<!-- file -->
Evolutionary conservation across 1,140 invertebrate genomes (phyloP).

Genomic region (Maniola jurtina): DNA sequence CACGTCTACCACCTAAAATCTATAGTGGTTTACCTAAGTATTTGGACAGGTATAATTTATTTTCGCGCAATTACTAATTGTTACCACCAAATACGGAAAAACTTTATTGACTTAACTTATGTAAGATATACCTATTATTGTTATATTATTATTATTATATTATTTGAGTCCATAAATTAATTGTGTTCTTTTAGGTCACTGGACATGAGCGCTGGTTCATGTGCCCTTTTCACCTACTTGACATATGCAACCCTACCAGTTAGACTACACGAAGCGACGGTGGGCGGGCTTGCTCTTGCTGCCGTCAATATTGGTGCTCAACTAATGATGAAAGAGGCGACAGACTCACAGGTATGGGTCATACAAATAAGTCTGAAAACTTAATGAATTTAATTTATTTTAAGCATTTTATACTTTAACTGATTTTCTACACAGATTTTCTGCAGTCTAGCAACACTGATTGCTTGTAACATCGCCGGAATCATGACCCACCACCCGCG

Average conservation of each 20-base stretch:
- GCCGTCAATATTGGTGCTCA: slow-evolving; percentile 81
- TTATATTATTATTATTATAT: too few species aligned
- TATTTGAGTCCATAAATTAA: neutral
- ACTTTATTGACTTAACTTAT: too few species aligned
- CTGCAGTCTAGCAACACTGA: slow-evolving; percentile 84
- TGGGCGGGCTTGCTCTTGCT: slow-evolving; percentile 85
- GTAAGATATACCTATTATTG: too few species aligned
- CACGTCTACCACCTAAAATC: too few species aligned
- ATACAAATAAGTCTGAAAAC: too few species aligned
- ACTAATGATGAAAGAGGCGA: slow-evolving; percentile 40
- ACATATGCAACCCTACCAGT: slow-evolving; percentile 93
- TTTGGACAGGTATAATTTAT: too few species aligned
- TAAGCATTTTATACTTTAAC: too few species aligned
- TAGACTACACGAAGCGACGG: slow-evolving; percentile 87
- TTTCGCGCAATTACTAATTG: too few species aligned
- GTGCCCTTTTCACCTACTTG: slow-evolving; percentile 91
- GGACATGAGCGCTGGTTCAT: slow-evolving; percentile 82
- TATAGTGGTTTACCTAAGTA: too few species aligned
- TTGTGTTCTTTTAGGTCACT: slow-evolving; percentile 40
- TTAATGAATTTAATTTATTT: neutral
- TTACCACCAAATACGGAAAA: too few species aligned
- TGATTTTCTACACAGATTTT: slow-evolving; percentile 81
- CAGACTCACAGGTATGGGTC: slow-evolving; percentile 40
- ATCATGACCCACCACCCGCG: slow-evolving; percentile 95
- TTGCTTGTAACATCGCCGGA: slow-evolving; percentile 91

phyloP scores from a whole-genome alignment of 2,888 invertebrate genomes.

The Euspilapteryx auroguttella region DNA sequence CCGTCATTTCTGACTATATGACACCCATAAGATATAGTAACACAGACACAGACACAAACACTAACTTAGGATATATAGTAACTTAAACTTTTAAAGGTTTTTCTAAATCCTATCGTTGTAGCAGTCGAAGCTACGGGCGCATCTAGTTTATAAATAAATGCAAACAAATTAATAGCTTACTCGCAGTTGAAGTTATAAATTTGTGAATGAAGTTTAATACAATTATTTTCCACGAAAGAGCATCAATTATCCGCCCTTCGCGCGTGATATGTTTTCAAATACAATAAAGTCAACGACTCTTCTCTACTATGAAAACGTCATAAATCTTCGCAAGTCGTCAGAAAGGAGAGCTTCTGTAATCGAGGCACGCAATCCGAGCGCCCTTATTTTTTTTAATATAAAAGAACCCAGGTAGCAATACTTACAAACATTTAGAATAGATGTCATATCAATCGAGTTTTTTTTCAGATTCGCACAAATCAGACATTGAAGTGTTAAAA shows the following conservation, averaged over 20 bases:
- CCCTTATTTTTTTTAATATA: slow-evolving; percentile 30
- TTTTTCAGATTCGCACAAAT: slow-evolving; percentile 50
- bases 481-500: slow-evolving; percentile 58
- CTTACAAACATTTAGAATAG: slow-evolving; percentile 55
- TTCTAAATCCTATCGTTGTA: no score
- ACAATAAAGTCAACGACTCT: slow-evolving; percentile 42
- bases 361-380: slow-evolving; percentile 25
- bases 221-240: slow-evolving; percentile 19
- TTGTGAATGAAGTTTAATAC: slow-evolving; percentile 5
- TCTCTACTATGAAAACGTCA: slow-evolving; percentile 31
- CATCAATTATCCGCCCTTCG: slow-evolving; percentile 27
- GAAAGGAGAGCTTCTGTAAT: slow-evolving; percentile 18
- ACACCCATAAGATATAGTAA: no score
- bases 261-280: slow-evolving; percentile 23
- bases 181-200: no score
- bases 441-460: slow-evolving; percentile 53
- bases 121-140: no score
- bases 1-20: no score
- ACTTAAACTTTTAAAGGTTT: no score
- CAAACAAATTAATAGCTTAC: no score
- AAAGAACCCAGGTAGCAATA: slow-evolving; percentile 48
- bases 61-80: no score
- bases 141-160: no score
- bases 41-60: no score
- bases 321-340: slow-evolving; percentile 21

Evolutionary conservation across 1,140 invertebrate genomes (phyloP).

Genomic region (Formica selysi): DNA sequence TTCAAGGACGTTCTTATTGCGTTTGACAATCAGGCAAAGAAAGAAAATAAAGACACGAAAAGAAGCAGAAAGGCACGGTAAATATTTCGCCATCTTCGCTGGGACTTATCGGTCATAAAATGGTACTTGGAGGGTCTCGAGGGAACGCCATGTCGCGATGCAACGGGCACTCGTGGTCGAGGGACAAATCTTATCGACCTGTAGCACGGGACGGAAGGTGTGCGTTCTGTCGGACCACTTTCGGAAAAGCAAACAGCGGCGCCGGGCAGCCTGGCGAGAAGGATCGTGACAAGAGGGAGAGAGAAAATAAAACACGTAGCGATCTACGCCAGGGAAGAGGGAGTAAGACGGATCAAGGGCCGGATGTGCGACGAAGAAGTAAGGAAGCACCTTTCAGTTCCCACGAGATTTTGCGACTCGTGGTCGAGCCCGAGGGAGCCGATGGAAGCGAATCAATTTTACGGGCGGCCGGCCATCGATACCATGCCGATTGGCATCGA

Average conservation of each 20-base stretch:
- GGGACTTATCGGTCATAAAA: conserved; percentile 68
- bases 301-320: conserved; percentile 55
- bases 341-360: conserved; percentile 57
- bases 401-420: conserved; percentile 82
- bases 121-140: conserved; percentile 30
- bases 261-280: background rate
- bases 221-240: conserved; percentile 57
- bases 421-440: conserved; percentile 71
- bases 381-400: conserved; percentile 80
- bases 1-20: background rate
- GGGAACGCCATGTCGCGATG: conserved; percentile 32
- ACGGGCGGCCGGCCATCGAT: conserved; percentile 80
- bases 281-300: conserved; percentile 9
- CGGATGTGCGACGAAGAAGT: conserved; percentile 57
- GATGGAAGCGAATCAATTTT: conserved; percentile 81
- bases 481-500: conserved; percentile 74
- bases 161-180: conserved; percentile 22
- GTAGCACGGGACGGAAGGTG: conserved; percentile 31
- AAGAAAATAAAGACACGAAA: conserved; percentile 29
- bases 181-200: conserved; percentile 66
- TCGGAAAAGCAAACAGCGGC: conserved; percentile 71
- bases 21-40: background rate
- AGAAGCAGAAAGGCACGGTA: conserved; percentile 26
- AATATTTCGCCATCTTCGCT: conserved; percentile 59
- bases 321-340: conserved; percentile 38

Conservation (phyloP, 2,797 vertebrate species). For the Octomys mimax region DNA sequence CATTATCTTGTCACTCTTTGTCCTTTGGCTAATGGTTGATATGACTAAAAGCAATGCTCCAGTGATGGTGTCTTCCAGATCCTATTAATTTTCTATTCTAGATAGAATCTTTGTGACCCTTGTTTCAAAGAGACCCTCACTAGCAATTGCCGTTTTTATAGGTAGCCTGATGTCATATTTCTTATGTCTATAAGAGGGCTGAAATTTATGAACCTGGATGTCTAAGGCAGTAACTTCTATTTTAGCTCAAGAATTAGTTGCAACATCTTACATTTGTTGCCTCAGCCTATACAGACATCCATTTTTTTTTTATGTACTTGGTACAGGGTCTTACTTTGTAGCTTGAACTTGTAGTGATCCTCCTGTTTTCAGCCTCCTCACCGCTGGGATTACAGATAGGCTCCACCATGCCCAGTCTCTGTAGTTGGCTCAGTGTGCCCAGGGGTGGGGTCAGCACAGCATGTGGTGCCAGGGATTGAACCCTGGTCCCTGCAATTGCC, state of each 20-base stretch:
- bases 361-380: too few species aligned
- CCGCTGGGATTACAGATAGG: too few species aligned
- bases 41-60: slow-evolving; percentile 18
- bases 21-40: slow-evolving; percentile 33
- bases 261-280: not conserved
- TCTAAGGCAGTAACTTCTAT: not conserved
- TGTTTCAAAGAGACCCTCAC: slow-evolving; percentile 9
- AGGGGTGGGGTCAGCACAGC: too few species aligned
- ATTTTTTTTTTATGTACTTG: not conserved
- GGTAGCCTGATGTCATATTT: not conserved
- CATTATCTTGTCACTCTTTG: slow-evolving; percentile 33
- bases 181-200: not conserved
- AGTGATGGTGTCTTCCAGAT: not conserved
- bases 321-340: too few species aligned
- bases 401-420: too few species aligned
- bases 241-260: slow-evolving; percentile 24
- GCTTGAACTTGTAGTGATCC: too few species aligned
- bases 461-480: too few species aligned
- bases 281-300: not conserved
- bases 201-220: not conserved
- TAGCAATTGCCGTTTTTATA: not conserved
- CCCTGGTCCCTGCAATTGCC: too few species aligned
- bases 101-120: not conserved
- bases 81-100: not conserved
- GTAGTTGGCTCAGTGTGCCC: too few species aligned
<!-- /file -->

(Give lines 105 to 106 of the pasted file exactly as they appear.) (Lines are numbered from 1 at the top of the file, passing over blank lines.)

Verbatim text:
- TAGCAATTGCCGTTTTTATA: not conserved
- CCCTGGTCCCTGCAATTGCC: too few species aligned